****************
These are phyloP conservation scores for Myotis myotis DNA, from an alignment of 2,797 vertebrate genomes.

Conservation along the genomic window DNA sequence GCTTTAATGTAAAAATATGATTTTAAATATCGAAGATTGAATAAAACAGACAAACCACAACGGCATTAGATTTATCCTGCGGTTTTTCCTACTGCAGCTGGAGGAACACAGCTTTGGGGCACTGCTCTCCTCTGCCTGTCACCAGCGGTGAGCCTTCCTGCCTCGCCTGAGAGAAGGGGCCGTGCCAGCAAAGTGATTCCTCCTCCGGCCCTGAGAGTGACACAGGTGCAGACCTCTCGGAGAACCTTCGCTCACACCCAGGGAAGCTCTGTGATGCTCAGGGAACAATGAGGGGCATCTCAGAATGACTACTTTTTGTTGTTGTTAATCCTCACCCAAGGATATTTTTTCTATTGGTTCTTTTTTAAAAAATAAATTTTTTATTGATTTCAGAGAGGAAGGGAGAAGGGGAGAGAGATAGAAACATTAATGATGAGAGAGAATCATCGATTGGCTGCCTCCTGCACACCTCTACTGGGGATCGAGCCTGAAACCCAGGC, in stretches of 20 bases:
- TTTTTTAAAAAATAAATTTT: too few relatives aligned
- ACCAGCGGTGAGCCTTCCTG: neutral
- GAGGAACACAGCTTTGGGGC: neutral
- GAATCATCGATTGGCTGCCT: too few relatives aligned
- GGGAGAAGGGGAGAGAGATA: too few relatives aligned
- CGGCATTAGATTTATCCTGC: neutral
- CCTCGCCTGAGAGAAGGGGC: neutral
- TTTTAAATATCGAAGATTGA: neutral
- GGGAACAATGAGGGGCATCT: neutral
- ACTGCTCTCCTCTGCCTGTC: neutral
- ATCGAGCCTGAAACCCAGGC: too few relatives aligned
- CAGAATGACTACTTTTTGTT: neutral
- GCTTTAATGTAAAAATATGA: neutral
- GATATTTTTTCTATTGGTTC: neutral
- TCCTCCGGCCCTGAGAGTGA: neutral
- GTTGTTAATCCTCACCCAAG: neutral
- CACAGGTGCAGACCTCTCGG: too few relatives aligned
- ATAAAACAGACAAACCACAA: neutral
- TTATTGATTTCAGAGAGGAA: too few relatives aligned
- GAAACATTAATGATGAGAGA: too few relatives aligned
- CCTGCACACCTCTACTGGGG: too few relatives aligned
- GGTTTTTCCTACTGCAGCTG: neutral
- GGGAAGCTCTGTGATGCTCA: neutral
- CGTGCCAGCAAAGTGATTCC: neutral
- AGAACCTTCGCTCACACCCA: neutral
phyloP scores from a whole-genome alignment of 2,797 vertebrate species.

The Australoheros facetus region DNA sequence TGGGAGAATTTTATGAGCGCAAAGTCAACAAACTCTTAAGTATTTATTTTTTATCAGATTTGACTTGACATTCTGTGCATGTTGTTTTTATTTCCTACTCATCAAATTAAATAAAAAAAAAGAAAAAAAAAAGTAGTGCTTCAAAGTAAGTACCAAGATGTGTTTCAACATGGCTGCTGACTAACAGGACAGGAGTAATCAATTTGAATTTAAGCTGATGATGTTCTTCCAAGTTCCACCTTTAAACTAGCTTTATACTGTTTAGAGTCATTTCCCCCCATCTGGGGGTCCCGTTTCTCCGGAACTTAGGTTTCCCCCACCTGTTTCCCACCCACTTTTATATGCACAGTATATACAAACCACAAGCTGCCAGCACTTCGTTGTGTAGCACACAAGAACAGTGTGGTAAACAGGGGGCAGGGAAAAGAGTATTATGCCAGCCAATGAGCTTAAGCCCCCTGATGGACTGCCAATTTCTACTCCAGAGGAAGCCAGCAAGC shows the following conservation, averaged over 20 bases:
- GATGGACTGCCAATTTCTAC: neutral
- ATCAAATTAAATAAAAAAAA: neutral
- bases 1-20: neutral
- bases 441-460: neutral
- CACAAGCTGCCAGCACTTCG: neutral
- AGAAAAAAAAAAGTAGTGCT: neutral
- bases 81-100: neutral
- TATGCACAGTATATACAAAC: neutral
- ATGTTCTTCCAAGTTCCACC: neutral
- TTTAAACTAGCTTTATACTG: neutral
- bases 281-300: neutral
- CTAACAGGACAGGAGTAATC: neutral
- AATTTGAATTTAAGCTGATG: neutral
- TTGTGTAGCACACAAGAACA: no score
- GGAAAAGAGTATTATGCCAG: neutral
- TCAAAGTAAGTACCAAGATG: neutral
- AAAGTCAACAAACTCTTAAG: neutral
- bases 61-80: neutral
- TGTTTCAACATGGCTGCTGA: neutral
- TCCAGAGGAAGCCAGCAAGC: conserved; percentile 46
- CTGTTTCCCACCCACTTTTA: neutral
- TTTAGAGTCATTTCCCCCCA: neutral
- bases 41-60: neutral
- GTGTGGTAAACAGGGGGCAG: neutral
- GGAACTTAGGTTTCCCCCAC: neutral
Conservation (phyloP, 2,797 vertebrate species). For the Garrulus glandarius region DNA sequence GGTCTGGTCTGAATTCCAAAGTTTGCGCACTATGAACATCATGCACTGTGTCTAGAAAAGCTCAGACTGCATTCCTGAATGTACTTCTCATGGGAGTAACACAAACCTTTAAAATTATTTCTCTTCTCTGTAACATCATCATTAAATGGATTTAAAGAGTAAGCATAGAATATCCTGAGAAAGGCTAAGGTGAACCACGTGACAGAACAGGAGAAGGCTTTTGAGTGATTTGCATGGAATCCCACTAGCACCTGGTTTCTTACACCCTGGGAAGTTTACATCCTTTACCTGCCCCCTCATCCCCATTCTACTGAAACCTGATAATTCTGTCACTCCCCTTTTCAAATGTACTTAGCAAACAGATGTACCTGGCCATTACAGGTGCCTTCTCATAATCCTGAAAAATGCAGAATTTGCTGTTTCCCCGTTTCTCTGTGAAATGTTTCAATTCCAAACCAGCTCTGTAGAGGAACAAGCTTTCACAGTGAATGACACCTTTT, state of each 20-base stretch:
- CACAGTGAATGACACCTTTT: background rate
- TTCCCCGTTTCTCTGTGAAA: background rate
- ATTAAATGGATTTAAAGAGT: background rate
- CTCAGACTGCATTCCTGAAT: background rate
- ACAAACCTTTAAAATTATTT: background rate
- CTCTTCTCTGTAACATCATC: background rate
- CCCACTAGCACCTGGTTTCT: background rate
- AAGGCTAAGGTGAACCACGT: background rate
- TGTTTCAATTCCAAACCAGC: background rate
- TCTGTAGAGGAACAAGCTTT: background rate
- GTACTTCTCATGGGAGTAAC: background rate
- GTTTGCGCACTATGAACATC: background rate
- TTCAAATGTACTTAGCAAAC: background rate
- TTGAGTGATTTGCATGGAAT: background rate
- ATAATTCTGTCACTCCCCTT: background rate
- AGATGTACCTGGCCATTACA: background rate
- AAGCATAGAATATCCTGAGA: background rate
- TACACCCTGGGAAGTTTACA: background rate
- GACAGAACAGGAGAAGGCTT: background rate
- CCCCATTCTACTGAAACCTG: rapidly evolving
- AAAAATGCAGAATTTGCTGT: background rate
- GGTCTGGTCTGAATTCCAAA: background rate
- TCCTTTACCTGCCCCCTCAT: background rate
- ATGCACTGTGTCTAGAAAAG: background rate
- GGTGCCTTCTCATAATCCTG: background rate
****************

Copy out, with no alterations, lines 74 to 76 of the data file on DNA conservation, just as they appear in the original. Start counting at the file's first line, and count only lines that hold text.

- GACAGAACAGGAGAAGGCTT: background rate
- CCCCATTCTACTGAAACCTG: rapidly evolving
- AAAAATGCAGAATTTGCTGT: background rate